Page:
We All Want to Change the World provides a cogent and fascinating evaluation of post-World War II American commercial music and its complex, multi-faceted impact on the world of politics. Tom Waldman offers articulate and compulsively readable insights into such issues as: John Lennon and Yoko Ono's fiercely political period and its decidedly mixed effect on both of their careers and the causes they championed; the violence that erupted over the Sex Pistols' performance of "God Save the Queen" at Her Majesty's Silver Jubilee; Ronald Reagan's misinterpretation of "Born in the USA"; popular song and feminism and gender issues in the political sphere; the recent trend of rock tunes being reworked as campaign songs, such as Fleetwood Mac's "Don't Stop," and Sam and Dave's "Dole Man"; and much more. There is also extensive commentary on the events of September 11th, when many of the biggest names in the history of rock music took part in two benefits to raise money for the victims' families and to lift the spirits of the country.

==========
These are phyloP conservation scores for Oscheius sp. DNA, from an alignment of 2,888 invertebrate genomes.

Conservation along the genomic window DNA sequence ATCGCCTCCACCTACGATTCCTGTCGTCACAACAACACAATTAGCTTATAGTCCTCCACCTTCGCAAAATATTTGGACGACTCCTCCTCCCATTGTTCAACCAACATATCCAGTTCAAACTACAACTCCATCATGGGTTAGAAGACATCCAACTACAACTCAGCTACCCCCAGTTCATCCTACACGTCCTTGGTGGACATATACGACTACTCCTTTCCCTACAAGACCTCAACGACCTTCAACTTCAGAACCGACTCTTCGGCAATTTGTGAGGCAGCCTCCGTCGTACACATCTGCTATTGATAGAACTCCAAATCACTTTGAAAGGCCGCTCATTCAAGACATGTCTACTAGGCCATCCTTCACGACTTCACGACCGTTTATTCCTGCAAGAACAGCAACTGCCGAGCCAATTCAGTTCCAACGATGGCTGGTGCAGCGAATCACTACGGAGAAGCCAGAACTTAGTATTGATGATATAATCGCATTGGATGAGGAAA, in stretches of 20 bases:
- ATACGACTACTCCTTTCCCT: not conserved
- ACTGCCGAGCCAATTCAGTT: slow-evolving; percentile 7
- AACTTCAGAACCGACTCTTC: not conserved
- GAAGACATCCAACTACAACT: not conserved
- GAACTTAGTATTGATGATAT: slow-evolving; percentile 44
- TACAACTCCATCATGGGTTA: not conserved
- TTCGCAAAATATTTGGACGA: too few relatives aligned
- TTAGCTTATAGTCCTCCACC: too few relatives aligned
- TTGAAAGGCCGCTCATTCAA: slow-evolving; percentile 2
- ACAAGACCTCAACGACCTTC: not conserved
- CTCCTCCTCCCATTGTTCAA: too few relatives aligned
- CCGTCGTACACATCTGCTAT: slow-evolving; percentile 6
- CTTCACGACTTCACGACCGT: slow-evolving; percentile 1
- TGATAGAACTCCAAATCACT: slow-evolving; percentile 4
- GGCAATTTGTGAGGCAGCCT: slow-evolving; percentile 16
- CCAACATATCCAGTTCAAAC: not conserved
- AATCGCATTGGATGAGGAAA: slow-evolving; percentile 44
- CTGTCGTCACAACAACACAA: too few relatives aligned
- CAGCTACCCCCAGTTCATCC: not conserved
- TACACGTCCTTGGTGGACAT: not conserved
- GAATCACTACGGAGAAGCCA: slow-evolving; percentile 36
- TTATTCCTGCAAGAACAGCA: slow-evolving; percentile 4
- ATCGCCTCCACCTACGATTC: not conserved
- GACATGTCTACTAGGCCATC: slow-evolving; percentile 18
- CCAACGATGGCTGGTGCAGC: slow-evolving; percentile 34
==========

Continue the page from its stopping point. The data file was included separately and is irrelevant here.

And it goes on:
About Tom Waldman
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Published September 24, 2003
by Taylor Trade Publishing.
Political & Social Sciences, Humor & Entertainment, Arts & Photography.